A well-known competitive mountain biker killed by a grizzly bear was running on a trail in a wildlife corridor that people had been asked not to use, municipal and environmental officials said today.

A beautiful animal was killed because some idiot biker couldnt follow rules.
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Old 06-06-05, 03:30 PM   #3
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it's unfortunate, but personally i think its a risk that comes with doing htat sort of thing... and its quite rare as well...
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Old 06-06-05, 03:31 PM   #4
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A beautiful animal was killed because some idiot biker couldnt follow rules.
??? I thought they tranqualized the bear, put a transmitter on it and relocated it?!
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Old 06-06-05, 03:31 PM   #5
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read 3rd sentence.


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Fish and wildlife officers later shot and killed the grizzly, which had been relocated just eight days earlier.
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Old 06-06-05, 03:34 PM   #6
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Missed that line.
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Old 06-06-05, 03:44 PM   #7
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A beautiful animal was killed because some idiot biker couldnt follow rules.
Exactly.
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Old 06-06-05, 03:53 PM   #8
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That's what you get when you go hiking.
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Old 06-06-05, 03:57 PM   #9
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edit: nvm sorry my bad i read the wrong thing.
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Old 06-06-05, 04:00 PM   #10
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it's unfortunate, but personally i think its a risk that comes with doing htat sort of thing... and its quite rare as well...
This is quite true.
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Old 06-06-05, 05:04 PM   #11
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You people are putting a Human life below that of a bear..... I don't care how stupid this may have been, she wasn't doing anything wrong. The bear was apparently already a problem. That's why they re-located it in the 1st place..... I'd shoot it in a second if I'd been in the area. I'd carry a .357 or .44 magnum pistol with me @ all times if I lived somewhere like that....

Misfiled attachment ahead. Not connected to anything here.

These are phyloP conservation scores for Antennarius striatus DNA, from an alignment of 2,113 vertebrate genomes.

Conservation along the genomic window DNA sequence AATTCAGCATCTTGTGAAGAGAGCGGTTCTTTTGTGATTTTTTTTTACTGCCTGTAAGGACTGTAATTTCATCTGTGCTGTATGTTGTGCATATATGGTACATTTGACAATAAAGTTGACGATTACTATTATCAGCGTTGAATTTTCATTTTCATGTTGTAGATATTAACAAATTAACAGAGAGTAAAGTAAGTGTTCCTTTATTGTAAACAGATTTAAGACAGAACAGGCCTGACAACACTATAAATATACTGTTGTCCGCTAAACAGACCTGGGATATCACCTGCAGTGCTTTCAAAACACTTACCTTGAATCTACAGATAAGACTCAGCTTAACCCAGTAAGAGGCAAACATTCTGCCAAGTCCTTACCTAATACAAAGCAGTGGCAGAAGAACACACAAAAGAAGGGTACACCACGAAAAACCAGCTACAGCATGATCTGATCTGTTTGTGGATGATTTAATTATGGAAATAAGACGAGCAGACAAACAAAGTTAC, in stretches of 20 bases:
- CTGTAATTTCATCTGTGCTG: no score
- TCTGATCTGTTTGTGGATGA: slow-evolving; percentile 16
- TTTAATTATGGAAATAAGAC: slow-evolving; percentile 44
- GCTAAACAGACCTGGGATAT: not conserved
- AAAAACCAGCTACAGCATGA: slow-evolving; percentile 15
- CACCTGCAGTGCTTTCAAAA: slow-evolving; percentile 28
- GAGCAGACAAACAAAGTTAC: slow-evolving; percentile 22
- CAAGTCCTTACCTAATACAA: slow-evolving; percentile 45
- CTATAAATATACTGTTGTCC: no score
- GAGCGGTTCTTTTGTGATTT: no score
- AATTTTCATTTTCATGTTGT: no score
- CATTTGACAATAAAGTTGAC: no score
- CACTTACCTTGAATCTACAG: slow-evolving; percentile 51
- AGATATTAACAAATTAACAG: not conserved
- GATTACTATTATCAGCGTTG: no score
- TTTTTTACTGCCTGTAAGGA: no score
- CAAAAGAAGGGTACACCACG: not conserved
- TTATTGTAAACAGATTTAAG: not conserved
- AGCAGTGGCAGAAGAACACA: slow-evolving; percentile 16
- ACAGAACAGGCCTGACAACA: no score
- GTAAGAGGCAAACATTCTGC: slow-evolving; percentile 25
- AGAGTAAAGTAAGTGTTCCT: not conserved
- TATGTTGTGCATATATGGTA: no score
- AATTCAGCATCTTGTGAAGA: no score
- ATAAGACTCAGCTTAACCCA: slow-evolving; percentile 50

Sorry if this post offends someone, but I really could care less....
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Old 06-06-05, 05:10 PM   #12
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"A well-known competitive mountain biker killed by a grizzly bear was running on a trail in a wildlife corridor that people had been asked not to use, municipal and environmental officials said today."

apparently you didn't bother to read past the first sentence when you said "I don't care how stupid this may have been, she wasn't doing anything wrong."
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Old 06-06-05, 05:12 PM   #13
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I dont normally agree with killing animals but it is mentioned the bear has been a problem elsewhere. Its unfortunate but at some point a bear becomes to used to humans and doesn't fear them (which most do)...

To be honest it sounds like a lot of human error was involved with a problem bear. Thats a disasterous combination.
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Old 06-06-05, 05:14 PM   #14
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Mael got it right....
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Old 06-06-05, 05:19 PM   #15
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Not trying to flame, but I highly doubt a pistol would stop a grizzly. They are much, much larger than brown or black bears that are found in the eastern US/Canada.

Either way the story is a shame, between someone losing their life and the bear having to be shot.
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Old 06-06-05, 05:20 PM   #16
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If it could survive 6 shots of a .44 magnum at less than 30 feet, I'd deserve to die....

I think it could stop it w/o a doubt myself.....

Sometimes you only get one shot at survival.... Don't blow it if it comes to your life.....

Last edited by Killer B; 06-06-05 at 05:29 PM.
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Old 06-06-05, 05:21 PM   #17